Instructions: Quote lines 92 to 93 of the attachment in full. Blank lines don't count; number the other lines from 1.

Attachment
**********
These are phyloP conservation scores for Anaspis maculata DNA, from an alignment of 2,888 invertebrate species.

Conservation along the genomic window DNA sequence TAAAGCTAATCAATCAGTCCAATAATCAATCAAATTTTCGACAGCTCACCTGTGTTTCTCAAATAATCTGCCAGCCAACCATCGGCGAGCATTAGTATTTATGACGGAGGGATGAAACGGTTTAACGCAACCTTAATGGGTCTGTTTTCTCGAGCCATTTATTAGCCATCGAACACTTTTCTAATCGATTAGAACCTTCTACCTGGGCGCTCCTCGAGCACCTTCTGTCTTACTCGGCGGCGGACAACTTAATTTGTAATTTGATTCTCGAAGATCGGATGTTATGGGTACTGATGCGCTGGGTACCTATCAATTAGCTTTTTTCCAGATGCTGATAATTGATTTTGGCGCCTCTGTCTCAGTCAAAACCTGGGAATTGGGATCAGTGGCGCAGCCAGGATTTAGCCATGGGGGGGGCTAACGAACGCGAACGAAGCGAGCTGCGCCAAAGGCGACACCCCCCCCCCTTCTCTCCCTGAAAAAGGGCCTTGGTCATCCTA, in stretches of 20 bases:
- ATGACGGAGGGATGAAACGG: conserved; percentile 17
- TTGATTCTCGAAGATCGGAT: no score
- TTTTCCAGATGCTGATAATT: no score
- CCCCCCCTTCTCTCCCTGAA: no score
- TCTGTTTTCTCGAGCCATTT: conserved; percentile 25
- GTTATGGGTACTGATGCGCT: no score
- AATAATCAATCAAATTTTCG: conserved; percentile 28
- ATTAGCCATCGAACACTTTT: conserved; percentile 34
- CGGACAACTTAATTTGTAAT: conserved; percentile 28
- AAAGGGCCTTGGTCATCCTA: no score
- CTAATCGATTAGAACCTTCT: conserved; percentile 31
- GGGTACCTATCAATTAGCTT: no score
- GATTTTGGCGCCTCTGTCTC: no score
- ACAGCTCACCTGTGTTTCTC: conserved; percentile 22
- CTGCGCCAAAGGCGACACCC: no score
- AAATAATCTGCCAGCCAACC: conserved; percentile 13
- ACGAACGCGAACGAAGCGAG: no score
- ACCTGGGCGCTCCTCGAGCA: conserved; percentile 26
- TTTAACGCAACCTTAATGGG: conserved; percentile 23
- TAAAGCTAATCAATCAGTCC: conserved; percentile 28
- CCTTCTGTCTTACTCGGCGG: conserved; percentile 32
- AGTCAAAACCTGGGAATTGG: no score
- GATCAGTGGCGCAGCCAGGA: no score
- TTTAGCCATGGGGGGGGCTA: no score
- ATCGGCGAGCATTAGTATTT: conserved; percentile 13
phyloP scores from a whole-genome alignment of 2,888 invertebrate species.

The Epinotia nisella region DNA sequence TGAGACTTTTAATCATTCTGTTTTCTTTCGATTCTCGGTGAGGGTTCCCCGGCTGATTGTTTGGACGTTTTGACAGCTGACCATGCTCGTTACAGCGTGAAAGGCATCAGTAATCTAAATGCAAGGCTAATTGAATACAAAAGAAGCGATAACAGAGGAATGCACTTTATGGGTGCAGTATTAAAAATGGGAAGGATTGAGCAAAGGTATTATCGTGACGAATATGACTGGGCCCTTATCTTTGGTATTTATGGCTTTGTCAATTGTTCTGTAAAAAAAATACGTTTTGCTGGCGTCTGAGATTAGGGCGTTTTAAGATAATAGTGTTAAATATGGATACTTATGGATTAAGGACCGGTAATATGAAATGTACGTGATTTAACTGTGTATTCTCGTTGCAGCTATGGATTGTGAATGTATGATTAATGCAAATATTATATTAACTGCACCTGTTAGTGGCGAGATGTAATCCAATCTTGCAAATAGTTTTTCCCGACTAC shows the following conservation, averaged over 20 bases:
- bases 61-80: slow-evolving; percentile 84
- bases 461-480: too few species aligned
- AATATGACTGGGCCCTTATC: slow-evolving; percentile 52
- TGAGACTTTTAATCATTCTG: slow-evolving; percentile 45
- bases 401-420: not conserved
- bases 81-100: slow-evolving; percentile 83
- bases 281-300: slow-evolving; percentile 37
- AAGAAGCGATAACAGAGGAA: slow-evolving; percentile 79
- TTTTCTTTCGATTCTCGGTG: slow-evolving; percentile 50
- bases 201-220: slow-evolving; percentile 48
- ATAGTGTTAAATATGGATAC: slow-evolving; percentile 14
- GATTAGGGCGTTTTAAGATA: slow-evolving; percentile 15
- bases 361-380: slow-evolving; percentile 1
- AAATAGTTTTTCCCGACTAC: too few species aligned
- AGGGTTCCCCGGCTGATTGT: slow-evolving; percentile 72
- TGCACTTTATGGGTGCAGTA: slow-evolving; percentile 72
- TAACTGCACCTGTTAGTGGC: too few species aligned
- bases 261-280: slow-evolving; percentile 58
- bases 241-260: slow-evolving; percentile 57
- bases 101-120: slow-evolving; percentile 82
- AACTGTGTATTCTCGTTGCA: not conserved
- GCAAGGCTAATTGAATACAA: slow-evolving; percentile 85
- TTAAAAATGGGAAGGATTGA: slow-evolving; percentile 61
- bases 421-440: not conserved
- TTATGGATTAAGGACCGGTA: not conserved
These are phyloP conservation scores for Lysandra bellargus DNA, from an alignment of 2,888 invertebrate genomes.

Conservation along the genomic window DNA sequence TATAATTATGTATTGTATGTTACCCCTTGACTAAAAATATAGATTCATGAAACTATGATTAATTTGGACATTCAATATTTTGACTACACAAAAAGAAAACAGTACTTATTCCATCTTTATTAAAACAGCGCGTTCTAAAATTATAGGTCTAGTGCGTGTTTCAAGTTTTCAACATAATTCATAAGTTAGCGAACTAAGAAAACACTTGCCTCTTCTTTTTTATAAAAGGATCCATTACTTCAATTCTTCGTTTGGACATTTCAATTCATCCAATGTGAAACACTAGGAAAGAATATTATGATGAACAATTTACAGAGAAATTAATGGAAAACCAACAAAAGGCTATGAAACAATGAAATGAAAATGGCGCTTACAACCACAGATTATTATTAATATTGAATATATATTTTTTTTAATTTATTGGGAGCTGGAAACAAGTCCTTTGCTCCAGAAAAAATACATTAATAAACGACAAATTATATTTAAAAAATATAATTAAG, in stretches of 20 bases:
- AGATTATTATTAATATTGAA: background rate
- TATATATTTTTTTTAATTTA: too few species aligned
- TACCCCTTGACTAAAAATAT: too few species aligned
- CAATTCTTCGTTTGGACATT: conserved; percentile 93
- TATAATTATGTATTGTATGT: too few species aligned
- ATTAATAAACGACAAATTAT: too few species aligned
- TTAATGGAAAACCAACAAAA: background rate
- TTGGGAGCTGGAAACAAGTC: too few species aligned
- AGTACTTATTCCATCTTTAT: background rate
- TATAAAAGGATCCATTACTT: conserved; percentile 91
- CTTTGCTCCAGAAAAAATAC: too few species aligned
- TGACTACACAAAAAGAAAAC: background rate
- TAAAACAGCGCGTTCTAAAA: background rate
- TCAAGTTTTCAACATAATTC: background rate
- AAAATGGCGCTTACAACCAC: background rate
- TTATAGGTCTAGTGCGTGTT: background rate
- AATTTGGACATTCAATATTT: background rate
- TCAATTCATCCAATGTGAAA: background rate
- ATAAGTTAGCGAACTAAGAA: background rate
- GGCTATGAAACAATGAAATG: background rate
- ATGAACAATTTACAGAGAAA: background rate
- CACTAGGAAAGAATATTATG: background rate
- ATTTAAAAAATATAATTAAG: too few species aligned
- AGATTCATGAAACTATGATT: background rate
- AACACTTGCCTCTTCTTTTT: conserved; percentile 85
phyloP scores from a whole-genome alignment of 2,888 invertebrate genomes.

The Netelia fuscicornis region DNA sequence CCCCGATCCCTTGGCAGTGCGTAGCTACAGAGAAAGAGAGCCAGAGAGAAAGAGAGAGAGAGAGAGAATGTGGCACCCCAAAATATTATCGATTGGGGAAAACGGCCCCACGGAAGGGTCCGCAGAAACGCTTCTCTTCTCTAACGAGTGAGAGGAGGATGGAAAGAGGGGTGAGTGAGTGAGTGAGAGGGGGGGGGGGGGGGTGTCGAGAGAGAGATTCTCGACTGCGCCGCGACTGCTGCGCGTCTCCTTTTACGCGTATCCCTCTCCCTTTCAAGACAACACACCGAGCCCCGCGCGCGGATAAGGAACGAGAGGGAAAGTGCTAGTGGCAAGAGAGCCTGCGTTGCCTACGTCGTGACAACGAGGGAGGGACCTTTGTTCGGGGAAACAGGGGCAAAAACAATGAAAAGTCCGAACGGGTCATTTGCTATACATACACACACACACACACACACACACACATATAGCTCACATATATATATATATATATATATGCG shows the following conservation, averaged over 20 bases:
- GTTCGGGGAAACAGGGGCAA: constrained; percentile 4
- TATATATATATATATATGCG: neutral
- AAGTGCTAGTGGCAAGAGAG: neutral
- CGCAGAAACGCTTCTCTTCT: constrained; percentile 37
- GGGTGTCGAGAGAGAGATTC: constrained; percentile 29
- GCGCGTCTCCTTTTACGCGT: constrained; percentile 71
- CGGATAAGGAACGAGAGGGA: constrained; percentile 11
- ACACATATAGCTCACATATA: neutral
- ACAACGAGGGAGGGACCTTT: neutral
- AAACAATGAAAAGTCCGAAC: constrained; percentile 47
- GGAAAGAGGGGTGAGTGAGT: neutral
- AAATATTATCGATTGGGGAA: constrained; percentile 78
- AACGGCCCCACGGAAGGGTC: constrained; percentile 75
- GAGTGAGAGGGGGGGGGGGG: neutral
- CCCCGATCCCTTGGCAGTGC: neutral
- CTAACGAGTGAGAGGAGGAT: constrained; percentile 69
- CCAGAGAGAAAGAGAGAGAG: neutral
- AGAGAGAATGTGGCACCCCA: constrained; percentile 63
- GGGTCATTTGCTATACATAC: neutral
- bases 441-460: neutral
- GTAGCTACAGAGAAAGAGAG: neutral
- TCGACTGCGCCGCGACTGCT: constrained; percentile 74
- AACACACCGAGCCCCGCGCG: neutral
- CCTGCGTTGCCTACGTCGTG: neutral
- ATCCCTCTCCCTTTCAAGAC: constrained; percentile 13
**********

- ACAACGAGGGAGGGACCTTT: neutral
- AAACAATGAAAAGTCCGAAC: constrained; percentile 47